Strange Therapy |
Author: Kerr Cuhulain
Posted: January 13th. 2003
Times Viewed: 8,188
Therapists treating "survivors" of SRA often use hypnosis and "narcoanalysis" in their attempts to recover repressed memories. Narcoanalysis is the technique of using a sedative called amobarbital sodium (colloquially known as "truth serum") to induce a trance like state. This stemmed from beliefs originating in the Korean war: At that time the public was lead to believe that brainwashing was a common and effective technique used to change the political beliefs of prisoners. This has been extended in recent years to a belief that cults use such techniques to "program" their followers. Sherill Mulhern reports that "This programmed robot model of mind control was accepted by a variety of American psychologists and psychologists and psychiatrists, in spite of the fact that it had been repeatedly discredited by scientific researchers (Schein, 1956; Lifton, 1961; James, 1986; Bromley & Richardson, 1983)."(54)
Studies of the allegations of brainwashing and programming by Spiegel, 1973; Morgan & Higard, 1975; Weitzenhoffer & Hilgard, 1969; and Frankel, 1990, showed that there are varying degrees of susceptibility to hypnosis. The studies show that between five and ten percent of the population is highly susceptible. People are rated according to their susceptibility and those in this extremely susceptible category are classified as "grade 5", grade 1 being the least susceptible.
Dr Mulhern found that Grade 5's were "like sponges soaking in whatever they focus on in their environment."(55) Mulhern outlined other common characteristics of Grade 5's that explain how they may be exploited by therapists who believe that they are treating survivors of SRA:
- Grade 5 subjects are extremely trusting, which translates into "a persistent demand that 'all attention and concern be focussed on them."(56)
- Grade 5s have unfailing confidence in the good will of their therapists, readily assimilating whatever is suggested by the therapist as being pertinent for them.
- Grade 5s are highly empathic. When Grade 5s are asked to probe their memories for additional details concerning a particular remembered event, they will often add information from various sources into their memories to "fill in the blanks."
- When questioned about flaws in their stories, Grade 5s will go to great lengths to fit the imagined material logically into the ongoing narrative.
- "When regressed Grade 5s recover apparently incongruent or impossible information, even the most extraordinary details, such as bodies materializing in thin air, are readily accepted and experienced as real. This complete immersion in what Orne (1959) has described as trance logic allows Grade 5s to accept and experience logically contradictory and mutually exclusive statements as being equally true (Spiegel, 1974; Orne, 1959; Pettinati, 1988; Laurence & Perry, 1988)."(57)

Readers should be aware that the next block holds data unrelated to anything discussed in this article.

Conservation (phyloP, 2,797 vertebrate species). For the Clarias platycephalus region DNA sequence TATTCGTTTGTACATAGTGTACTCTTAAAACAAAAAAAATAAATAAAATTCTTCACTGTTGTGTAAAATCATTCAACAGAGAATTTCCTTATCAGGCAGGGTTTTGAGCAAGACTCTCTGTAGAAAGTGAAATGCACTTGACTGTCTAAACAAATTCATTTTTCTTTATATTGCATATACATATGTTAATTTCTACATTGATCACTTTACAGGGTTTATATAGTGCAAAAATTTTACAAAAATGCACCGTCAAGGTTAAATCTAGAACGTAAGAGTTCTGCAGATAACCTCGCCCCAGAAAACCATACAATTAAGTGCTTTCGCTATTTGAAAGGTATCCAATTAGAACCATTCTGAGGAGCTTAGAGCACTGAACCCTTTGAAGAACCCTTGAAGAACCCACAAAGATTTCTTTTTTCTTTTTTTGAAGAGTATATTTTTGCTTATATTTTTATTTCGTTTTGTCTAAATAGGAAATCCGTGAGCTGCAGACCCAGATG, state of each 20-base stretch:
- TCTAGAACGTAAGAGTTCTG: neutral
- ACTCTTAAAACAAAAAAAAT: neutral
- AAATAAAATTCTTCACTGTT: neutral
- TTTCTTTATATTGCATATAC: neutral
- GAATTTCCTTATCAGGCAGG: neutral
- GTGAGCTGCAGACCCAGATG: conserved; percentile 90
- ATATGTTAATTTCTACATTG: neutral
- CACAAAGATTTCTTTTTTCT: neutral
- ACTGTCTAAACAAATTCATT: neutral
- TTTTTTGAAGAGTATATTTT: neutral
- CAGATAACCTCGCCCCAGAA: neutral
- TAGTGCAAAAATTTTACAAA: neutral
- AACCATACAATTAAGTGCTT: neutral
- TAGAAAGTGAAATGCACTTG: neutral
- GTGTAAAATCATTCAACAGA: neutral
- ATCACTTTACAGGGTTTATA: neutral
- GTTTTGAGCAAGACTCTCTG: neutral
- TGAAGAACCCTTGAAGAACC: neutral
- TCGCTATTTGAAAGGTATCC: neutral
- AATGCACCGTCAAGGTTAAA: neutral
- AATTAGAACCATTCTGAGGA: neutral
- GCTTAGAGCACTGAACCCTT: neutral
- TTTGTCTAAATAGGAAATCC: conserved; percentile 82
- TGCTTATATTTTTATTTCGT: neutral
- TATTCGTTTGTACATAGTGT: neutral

Thus if the therapist then uses aggressive and suggestive questioning they can actually create false memories in the subject. So through misuse of these techniques the therapist creates false memories that tend to reinforce the therapist's beliefs: A self fulfilling prophecy. In 1974, Spiegel warned therapists against using introspective methods of therapy with Grade 5s, stating that they will systematically transpose a therapist's request to search inwardly for answers into an active search of the therapist for cues to the correct answer. Moreover, he noted that Grade 5s' demand for the undivided attention and concern of their therapists "is often so tenacious as to feed the grandiosity strivings a therapist may have. The therapist must therefore know where he ends and the subject begins in order to avoid entrapment (Spiegel, 1974:304)."(58) I have always considered Michelle of the book Michelle Remembers to be a good example of this phenomenon.
One of the common techniques used to recover memories during hypnotic sessions is to have the patient respond non verbally, using finger signals or nods of the head. The therapist describes a ceremony or symbol and then gets a simple yes or no answer from the patient through the use of such signals. Pazder used this on his patient Michelle. You will recall that Hammond mentioned the use of these in his "Greenbaum" presentation. Often the therapist assigns each different alter or personality a finger to use. Therapists using such techniques usually insist that such techniques ensure that the responses are unconsciously and accurately given by the patient. Obviously by removing the need for the patient to speak and allowing them to simply give yes or no answers to scenarios created by the therapist, it is hardly surprising that the stories come out supporting the beliefs of the therapist and sounding similar to other stories told by other patients treated by the same therapist. Dr Mulhern states: